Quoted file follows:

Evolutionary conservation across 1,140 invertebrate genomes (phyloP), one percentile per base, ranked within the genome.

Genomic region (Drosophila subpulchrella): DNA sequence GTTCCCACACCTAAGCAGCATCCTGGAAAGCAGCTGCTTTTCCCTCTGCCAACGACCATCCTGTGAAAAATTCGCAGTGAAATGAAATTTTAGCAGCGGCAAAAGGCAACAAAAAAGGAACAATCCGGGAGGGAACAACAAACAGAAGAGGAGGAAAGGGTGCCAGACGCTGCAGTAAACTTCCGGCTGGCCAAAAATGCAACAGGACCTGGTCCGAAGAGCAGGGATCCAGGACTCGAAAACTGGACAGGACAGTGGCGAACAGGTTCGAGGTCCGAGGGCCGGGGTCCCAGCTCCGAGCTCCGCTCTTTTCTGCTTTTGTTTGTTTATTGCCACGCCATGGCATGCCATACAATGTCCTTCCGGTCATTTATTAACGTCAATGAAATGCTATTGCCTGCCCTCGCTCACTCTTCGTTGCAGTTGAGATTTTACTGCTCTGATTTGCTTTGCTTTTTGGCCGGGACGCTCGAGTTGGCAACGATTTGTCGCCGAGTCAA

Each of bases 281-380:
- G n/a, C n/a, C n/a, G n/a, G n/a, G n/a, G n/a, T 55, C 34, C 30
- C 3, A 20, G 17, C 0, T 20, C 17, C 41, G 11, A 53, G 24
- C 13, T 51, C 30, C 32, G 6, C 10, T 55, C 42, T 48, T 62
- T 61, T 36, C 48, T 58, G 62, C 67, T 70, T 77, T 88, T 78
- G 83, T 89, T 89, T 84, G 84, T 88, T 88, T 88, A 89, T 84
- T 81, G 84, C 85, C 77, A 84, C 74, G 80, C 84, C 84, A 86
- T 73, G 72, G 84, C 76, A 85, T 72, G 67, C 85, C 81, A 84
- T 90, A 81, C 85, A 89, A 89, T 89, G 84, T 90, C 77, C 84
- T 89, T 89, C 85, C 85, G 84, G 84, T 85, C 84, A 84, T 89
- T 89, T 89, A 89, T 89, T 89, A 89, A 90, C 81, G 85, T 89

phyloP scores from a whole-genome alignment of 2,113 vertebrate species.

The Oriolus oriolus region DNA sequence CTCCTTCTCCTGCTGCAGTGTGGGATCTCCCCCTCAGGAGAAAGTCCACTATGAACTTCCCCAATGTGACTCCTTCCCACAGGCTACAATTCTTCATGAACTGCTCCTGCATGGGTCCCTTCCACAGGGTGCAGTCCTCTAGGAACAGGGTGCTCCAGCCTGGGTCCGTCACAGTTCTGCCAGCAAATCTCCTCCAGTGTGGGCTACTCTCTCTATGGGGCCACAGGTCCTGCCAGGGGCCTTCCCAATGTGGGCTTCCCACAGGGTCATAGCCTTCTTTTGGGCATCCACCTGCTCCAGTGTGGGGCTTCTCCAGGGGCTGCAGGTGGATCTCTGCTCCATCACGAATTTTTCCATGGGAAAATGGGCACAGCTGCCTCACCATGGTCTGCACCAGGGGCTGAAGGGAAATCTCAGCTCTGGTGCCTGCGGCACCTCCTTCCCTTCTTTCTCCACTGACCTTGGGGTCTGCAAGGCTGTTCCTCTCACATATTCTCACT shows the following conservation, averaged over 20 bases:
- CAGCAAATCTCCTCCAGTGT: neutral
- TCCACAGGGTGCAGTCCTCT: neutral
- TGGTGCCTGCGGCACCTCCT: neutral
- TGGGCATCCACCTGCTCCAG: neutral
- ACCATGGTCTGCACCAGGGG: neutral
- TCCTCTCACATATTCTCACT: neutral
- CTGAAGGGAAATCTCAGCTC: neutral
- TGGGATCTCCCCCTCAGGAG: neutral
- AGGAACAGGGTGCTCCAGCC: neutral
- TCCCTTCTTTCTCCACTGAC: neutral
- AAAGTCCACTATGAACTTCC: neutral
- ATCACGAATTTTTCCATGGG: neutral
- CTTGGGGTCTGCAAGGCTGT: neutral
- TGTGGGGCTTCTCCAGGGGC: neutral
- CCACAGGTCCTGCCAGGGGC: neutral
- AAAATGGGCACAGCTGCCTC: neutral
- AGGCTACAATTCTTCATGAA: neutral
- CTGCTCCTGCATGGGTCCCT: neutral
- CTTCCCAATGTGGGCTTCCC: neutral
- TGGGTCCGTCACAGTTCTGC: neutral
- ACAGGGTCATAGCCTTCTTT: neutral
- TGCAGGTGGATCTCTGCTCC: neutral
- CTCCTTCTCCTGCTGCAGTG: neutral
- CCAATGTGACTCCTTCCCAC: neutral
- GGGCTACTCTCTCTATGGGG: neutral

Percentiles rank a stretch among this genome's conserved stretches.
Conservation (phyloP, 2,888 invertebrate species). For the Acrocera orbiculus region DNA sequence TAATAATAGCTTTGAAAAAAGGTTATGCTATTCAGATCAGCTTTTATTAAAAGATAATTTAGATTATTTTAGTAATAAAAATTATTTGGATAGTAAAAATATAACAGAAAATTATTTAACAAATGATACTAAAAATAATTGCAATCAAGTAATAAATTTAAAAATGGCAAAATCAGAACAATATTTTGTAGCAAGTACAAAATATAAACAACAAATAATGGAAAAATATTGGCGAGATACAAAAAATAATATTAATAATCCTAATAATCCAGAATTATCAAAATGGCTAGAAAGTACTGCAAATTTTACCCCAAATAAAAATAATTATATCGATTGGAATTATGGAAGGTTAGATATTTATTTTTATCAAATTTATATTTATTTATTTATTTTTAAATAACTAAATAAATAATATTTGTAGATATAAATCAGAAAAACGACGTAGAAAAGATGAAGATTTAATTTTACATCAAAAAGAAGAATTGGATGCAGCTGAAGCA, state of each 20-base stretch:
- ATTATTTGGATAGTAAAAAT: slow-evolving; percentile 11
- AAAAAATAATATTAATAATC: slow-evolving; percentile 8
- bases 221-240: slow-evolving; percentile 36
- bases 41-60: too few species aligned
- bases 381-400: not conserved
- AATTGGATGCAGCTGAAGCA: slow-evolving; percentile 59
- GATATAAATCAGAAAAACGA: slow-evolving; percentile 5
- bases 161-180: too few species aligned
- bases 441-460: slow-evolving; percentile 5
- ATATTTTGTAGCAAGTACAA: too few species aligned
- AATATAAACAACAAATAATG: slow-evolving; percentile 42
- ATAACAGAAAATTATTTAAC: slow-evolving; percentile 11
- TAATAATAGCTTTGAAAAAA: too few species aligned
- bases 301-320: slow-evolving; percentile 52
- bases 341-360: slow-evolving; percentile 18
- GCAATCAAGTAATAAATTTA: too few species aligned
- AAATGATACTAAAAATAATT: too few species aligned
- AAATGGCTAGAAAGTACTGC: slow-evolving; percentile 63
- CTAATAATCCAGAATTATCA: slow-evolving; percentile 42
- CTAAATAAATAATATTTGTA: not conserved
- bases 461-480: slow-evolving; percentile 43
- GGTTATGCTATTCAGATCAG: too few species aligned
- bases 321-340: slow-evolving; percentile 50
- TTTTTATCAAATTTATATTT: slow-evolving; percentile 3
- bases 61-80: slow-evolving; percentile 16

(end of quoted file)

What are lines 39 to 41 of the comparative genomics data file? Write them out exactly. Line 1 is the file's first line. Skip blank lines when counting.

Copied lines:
- CCAATGTGACTCCTTCCCAC: neutral
- GGGCTACTCTCTCTATGGGG: neutral

Percentiles rank a stretch among this genome's conserved stretches.